Georges-Louis Leclerc de Buffon

The following article is from The Great Soviet Encyclopedia (1979). It might be outdated or ideologically biased.

Buffon, Georges-Louis Leclerc de


Born Sept. 7, 1707, in Montbard; died Apr. 16, 1788, in Paris. French natural scientist. After 1739, director of the botanical garden in Paris.

Buffon’s principal work was Histoire naturelle (36 vols., 1749-88), in which he described the many varieties of animals and set forth a thesis of the unity of the plant and animal world. In contrast to C. Linnaeus, who in his classification defended the concept of the permanency of species, Buffon expressed progressive ideas concerning the mutability of species under the influence of environmental conditions (such as climate and nutrition). In the field of geology Buffon systematized the factual material known at that time and developed a number of theoretical problems concerning the development of the globe and its surface. In the first, geological, volume of Histoire naturelle, entitled Theory of the Earth (1749), Buffon advanced the hypothesis of the formation of the earth as a fragment that had been torn away from the sun by a comet that had fallen into it. The earth had then gradually cooled down to its very center. Buffon exaggerated the importance of the ocean’s geological activity and underestimated the volcanic phenomena and tectonic movements in the history of the earth. He was also the creator of a hypothesis concerning the development of the earth and its surface.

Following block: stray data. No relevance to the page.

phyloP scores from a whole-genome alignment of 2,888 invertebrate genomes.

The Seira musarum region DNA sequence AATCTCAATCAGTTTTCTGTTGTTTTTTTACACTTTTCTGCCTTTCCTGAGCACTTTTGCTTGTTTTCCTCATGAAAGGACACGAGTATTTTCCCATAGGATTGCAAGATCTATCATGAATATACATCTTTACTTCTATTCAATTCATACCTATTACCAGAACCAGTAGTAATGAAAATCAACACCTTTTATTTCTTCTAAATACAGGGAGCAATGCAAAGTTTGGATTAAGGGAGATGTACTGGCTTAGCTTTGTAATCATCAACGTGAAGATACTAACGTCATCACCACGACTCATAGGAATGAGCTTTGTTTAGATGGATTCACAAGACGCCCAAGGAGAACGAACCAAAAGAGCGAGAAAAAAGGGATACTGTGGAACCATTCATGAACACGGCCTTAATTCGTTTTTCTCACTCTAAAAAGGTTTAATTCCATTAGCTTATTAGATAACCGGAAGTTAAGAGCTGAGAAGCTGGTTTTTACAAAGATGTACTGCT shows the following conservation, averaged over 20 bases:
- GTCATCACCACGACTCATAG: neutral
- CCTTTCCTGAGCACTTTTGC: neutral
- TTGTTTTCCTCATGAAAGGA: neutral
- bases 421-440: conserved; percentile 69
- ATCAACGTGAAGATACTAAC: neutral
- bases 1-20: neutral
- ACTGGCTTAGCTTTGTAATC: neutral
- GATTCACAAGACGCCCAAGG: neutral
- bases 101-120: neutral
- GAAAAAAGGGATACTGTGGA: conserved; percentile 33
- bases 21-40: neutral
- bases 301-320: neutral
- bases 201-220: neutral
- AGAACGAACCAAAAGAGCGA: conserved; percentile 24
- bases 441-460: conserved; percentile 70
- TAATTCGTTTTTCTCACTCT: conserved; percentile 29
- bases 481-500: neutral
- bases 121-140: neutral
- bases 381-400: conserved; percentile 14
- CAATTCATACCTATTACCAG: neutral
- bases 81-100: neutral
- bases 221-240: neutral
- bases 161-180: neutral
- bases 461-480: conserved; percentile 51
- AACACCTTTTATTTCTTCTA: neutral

Les époques de la nature (suite). Paris, 1913.
In Russian translation:
Vseobshchaia i chastnaia estestvennaia istoriia, parts 1-10. St. Petersburg, 1802-27.


Marakuev, V. N. Znamenitye estestvoispytateli: Linnei, Biuffon, Pallas i Kiuv’e Moscow, 1874.
Kanaev, I. I. Zhorzh Lui Leklerk de Biuffon. Moscow-Leningrad, 1966.
The Great Soviet Encyclopedia, 3rd Edition (1970-1979). © 2010 The Gale Group, Inc. All rights reserved.
References in periodicals archive ?
The author delves into the extraordinary circumstances whereby the Jardin du Roi in Paris, preeminent in the field of natural history during the long tenure of intendant Georges-Louis Leclerc de Buffon (1739-1788), was transformed into the Museum d'Histoire Naturelle in the turbulent revolutionary era.
The first important scientist to speculate openly on evolution was the French naturalist Georges-Louis Leclerc de Buffon (1707-1788).